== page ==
I popped in a fresh Delica lancet and held the baby’s kicking heel as still as I could. Click.
Nothing. Adjust the depth setting and try again. Click. (No, this isn’t a Ninjabetic.tv episode, but you really should see it if you haven’t already!). I’m so glad the NextLink uses less blood than my previous meter.
The result: 90 mg/dL. So he’s off the hook – for now, but he’s still got a lot of years ahead of him to worry.
Getting off on a bit of a tangent, he had a chicken pox vaccine at that pediatrician’s appointment. They didn’t have chicken pox vaccines when I was a kid. In fact, it was my chicken pox, along with strep throat, that threw my immune system into a tizzy and started its attack on my pancreas cells (that’s my story and I’m sticking to it).
Maybe they’ll develop a diabetes vaccine someday. I hear grumblings from some groups about how a vaccine isn’t good enough, that only a cure will suffice, but I disagree. Any parent with diabetes or parent of a child with diabetes will tell you that they, themselves, would rather have the malfunctioning pancreas than their kids. If I can be included among the “Last of the Diabetics”, then that would make me happy. (note: I generally don’t use the term “diabetics”, but it just works here, in a literary sense).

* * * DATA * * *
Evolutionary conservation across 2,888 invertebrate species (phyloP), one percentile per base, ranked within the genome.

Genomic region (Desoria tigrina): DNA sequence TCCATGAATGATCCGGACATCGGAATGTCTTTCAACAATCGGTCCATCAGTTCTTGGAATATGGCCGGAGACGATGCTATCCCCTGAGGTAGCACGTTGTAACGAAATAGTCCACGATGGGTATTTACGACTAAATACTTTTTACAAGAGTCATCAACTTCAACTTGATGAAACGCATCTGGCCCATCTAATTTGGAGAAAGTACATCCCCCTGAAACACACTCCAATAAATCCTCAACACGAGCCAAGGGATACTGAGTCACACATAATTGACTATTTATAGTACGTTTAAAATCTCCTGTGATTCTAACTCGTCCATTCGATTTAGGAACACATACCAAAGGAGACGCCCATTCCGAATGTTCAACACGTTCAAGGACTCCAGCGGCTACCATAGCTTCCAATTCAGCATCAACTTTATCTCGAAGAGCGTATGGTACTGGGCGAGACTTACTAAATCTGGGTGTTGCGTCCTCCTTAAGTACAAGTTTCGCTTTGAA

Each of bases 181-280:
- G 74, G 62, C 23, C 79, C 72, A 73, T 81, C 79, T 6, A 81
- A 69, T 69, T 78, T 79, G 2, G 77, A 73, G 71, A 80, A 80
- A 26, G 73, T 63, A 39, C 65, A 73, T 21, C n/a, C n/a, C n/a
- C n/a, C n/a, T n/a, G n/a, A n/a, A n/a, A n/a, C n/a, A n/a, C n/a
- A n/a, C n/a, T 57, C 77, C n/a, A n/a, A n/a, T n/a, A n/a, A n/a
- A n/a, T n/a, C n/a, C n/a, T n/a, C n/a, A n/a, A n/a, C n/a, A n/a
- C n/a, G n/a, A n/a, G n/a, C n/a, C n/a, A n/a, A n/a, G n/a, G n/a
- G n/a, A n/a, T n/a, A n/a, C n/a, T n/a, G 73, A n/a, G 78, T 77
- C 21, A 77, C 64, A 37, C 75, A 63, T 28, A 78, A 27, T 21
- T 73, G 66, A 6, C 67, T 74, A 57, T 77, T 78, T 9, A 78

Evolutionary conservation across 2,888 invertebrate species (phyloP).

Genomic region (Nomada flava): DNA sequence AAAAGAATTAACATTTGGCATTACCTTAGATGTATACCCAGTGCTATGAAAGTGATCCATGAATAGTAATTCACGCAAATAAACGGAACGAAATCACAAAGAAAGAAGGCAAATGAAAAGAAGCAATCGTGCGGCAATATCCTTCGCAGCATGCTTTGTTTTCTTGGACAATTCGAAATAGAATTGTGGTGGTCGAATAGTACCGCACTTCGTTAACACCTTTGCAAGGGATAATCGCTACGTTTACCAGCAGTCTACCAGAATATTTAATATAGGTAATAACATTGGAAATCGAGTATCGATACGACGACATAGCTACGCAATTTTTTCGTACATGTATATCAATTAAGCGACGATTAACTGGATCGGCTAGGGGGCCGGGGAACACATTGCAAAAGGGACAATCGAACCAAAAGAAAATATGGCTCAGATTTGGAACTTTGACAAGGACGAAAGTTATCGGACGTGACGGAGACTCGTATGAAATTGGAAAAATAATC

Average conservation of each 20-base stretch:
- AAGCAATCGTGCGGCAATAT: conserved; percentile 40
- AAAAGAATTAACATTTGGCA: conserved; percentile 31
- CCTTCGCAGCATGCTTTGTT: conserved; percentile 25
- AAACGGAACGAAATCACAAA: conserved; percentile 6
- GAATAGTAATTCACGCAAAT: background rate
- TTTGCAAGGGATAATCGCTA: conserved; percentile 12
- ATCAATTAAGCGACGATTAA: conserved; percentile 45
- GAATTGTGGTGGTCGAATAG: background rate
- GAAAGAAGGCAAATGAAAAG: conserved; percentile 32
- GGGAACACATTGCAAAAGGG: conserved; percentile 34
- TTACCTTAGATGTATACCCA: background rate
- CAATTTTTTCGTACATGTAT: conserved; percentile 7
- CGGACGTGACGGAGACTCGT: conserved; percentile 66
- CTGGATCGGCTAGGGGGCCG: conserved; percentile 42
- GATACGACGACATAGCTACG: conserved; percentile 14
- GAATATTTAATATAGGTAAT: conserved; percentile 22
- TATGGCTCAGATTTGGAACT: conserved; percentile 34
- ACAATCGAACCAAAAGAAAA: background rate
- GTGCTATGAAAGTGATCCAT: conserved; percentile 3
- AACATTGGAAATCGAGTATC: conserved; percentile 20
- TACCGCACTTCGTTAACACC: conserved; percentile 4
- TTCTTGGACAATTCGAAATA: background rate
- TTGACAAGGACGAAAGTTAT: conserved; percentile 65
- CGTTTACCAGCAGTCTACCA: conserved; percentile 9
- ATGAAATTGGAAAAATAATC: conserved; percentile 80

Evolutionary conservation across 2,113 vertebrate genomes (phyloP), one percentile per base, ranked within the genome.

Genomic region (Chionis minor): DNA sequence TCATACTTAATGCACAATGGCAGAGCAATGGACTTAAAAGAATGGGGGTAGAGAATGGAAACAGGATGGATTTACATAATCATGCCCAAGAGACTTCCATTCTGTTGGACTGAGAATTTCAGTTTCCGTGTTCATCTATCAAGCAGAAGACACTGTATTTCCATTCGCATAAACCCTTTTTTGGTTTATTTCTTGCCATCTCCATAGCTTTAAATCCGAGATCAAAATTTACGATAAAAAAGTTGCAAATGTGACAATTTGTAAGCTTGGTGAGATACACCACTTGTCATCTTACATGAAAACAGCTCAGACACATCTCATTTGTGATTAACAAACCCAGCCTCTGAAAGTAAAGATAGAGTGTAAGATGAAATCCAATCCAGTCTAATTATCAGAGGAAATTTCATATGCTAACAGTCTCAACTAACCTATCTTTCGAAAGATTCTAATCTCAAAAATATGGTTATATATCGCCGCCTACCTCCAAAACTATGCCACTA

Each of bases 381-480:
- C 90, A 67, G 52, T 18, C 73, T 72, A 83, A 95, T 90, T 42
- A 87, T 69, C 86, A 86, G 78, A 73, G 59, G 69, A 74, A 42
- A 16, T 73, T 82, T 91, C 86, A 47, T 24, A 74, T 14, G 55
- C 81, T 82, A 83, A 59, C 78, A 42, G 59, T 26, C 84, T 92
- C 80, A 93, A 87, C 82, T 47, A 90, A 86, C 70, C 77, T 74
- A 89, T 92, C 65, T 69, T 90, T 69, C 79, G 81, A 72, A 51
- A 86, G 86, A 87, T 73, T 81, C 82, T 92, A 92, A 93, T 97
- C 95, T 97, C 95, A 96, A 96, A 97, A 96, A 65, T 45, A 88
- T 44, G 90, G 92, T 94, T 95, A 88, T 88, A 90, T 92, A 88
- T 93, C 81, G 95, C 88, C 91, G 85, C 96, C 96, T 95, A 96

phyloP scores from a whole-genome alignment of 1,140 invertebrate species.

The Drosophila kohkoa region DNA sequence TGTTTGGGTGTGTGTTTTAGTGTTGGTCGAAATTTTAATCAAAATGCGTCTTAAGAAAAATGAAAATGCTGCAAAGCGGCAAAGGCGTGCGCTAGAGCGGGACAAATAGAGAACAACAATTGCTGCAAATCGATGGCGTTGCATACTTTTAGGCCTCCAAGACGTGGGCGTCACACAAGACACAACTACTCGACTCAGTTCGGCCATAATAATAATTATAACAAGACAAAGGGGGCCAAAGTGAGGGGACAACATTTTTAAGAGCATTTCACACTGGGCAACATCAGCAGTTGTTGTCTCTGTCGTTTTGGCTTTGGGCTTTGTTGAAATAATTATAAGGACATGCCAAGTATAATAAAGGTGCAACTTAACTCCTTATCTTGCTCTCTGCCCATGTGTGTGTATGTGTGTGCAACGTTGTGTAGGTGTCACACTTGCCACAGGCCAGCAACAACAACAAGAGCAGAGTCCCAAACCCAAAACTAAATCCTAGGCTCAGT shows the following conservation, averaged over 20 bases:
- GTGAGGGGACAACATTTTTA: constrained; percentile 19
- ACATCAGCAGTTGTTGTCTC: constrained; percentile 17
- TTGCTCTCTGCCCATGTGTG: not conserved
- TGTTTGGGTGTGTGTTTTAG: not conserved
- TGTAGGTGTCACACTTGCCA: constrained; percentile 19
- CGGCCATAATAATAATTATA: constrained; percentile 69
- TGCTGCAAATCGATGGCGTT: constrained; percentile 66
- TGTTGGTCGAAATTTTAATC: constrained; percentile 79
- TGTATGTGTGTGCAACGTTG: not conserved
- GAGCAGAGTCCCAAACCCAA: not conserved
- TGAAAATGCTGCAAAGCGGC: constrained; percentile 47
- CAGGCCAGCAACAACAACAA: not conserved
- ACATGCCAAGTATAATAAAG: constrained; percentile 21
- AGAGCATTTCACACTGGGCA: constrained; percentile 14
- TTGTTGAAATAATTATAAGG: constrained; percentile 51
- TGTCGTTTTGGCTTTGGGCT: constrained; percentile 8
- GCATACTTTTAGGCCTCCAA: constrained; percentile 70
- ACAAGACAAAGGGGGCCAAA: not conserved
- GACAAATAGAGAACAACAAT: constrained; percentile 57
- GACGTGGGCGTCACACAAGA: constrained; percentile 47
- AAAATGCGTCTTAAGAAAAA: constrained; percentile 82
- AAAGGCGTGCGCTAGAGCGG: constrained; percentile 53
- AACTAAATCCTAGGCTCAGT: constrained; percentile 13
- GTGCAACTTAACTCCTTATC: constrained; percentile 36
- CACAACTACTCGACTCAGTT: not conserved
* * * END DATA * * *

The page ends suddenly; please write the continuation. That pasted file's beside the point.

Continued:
Back to the story.
My wife was happy at seeing the number 90. Relieved. And as she tried consoling the baby, now even more ticked off because of his lanced heel, I went back to my bedroom and checked my own sugar level. What I saw really wasn’t surprising.
She was happy, I wasn’t. Because I’ve been struggling with high nighttime sugars lately (and daytime too, for that matter). A few minutes earlier, I was thinking about how I would take care of my little boy, no matter what the meter might show. But now, I was reminded, once again, of how vulnerable I was, and how I might not be able to take care of him. If a 90 is healthy, than a 167 isn’t, right?
That stark contrast, just three minutes apart, between him and me really bothered me. He’s 90, I’m 167. He’s healthy, I’m sick. That misguided truth was stuck in my head, and it really bothered me.